Stop snoring

Luckily, there are a number of lifestyle changes that are worth trying:

  • Shedding excess weight improves airflow in the throat and breathing passages.
  • Increased physical activity tones up the muscles lining the throat and breathing passages.
  • Smoking constricts the breathing passages.
  • Stop or cut down using sleeping pills – they relax the muscles in the throat and interfere with our breathing.

The natural approach to sleep disorders

Natural medicine takes a different, holistic approach to sleep disorders. There are far better solutions to combatting insomnia than simply popping a pill.


A Tibb practitioner views sleep disorders in most cases as a prime example of internal imbalances in the basic qualities of life – heat, coldness, dryness, and in this case, moistness. These come about mainly through a faulty way of life, especially regarding a number of what Tibb terms the Lifestyle Factors – nutrition, physical activity and emotional stress, compounded by bad habits like smoking and drinking unwisely.

Tibb also takes into account the sufferer’s temperament, or personality. For example, a person who is melancholic in temperament is apt to be cold and dry quality-wise, and will suffer from poor, fitful sleep. He or she also needs more sleep time. On the other hand, someone who is phlegmatic usually sleeps soundly, is inclined to snore and need, more than normal sleep time.

A Tibb practitioner therefore adjusts treatment to suit the person’s temperament by appropriate changes to lifestyle, and by the use of herbal and other therapies.

For more information on Temperament and Tibb’s Philosophy of health and disease, visit the Tibb website.


Herbal baths and teas help you relax and calm your mind in preparation for a good night’s sleep. Chamomile and valerian are the queens of bedtime teas and with a touch of honey will bring you sweet dreams. You can also try a cup of warm milk with ginger and honey to de-stress before you put your head on the pillow.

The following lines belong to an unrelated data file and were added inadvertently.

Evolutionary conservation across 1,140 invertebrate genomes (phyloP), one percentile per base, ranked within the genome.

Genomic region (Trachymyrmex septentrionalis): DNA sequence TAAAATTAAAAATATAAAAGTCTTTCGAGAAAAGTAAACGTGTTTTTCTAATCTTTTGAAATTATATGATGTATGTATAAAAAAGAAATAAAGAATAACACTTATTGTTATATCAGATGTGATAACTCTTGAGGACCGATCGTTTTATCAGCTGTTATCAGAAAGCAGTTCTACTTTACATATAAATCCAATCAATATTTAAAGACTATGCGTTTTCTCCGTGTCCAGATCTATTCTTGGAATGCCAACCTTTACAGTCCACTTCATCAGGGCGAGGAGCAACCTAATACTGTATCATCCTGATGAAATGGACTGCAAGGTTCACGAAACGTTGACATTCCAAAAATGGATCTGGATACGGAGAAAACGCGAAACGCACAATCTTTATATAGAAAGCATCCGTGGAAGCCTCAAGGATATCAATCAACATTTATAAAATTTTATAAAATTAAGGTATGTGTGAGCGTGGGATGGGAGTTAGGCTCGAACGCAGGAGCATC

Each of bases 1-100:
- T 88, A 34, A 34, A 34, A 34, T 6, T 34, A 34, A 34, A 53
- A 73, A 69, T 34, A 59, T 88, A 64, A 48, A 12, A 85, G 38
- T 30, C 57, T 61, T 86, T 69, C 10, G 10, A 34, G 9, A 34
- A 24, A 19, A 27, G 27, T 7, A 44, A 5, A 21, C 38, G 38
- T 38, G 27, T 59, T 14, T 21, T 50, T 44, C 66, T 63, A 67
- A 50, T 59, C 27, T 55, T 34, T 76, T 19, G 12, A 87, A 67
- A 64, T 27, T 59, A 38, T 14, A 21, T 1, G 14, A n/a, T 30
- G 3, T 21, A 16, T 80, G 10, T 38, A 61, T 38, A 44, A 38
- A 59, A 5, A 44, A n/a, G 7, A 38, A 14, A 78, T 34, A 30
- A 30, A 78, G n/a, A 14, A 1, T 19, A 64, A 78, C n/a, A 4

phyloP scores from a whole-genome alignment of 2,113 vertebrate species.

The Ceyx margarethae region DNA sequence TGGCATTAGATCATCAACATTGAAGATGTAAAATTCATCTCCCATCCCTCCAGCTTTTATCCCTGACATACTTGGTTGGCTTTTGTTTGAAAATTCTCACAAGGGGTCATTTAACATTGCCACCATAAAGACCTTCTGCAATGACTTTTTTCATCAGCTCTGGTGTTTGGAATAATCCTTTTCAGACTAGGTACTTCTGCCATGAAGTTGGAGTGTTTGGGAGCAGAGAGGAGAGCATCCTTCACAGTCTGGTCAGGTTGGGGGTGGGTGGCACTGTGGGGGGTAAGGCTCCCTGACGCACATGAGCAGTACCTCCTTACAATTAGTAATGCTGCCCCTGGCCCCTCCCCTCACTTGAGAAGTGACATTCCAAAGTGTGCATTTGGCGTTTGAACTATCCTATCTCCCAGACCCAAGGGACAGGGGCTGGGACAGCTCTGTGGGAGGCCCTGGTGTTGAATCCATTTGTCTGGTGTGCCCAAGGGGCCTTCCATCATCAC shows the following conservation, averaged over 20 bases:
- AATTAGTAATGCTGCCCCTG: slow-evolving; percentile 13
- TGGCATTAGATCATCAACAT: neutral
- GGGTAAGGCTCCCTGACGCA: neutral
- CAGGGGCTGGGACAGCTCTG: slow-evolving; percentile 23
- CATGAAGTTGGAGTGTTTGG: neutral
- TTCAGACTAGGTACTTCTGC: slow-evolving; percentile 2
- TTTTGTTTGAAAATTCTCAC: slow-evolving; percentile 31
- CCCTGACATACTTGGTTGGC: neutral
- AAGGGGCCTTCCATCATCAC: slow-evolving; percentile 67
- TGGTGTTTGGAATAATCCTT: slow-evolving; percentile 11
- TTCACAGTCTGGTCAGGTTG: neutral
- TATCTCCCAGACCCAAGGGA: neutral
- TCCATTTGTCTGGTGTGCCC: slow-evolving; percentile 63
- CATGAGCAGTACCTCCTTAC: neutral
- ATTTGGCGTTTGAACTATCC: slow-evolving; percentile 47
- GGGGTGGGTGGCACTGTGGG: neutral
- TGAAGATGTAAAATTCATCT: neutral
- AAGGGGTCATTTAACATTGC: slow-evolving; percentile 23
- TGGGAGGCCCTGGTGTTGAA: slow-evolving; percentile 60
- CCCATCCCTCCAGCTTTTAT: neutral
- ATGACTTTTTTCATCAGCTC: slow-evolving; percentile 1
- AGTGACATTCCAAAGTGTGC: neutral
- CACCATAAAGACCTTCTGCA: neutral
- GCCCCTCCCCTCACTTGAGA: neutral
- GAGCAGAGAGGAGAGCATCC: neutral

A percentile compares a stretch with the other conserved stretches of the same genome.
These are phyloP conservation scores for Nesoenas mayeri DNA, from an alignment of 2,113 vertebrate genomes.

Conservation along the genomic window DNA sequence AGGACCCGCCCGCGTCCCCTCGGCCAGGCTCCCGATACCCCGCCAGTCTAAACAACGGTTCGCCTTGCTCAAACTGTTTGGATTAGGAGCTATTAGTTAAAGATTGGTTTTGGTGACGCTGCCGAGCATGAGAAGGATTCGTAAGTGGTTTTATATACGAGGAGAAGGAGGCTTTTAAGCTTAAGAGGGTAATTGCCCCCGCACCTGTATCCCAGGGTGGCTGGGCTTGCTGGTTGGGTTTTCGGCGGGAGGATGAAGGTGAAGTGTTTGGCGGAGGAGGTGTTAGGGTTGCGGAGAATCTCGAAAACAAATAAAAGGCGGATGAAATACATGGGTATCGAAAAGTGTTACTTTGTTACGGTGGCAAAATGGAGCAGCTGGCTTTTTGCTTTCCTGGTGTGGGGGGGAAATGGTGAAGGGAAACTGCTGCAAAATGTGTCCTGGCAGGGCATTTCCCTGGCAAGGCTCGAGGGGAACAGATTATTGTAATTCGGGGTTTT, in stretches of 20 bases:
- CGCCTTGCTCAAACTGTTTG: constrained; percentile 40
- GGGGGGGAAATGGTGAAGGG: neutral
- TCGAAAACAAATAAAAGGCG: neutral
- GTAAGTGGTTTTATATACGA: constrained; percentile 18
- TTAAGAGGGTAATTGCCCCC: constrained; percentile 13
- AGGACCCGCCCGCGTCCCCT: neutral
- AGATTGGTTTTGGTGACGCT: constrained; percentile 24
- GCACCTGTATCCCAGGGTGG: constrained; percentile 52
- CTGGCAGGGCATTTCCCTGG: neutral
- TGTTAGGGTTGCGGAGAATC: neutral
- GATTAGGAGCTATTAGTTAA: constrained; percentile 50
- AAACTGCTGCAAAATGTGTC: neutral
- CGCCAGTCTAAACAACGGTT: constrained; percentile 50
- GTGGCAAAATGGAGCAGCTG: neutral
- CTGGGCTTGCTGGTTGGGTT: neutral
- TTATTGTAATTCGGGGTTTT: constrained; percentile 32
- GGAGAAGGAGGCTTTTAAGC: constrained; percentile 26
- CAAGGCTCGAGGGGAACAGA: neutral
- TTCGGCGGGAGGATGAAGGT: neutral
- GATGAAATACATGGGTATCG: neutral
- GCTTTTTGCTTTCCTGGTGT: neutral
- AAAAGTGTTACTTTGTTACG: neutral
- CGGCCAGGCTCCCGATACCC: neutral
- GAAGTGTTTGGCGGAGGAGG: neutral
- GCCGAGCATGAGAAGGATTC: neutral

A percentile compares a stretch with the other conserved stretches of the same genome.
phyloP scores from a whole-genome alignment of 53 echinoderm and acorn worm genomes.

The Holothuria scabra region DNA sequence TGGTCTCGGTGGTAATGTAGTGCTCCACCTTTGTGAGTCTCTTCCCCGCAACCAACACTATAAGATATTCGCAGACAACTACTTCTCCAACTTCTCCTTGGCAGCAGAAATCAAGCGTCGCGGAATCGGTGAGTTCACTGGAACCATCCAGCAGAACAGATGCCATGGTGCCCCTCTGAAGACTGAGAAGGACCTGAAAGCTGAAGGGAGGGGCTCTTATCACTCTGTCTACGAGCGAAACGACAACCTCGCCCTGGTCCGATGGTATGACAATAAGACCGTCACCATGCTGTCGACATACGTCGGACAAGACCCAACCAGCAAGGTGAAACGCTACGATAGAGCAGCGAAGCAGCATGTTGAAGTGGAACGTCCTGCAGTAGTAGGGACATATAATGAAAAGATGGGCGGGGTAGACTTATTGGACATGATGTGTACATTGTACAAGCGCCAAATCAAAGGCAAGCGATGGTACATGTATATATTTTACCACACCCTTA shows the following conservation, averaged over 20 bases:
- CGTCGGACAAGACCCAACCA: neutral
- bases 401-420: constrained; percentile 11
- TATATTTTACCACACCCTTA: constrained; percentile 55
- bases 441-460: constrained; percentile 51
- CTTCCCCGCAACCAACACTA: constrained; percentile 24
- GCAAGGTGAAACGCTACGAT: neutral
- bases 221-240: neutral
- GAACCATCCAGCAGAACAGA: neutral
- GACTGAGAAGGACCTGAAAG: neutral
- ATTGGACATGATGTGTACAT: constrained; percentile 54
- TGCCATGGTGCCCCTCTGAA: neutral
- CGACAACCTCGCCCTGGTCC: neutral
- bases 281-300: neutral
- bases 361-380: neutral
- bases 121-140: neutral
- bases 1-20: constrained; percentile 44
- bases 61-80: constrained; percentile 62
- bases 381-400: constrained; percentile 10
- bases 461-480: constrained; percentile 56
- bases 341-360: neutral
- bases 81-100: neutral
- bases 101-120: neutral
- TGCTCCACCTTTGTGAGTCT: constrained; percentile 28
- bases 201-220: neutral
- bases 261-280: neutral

Warm baths with a few drops of chamomile or lavender essential oils should also contribute to a good night’s sleep.


While you are sipping your herbal tea or relaxing in your lavender-infused bath, listen to soft and gentle classical music – clinical research has proven that the soothing notes relax taut muscles and block out stressful thoughts.

Top tips for sleeping well

  • Go to bed only when sleepy.
  • If sleep is elusive, read until drowsy.
  • Keep a regular sleep cycle.
  • Arise at the same time each morning.
  • Arrange a quiet, dark, not-too-hot bedroom.
  • Empty your bladder before retiring for the night.
  • Have a hot bath one to two hours before bedtime.


Good, regular sleep is essential for our best health and quality of life. Poor, disturbed sleep is a threat to our health, both now and in the future. So any of us suffering from insomnia, and from common causes, such as snoring and sleep apnoea, need to put sleep-friendly measures in place. Disturbance to a sensible lifestyle is often the root cause of sleep disorders. Subjecting the brain to regular doses of ‘new-to-nature’ drugs for days, weeks, or even years on end is not the way to go as it inevitably creates problems for us.

Editor's note: Another excellent article on sleep is Dreaming of Sleep by Alison Kamffer. Her article covers sleep disorders and natural remedies to aid sleep.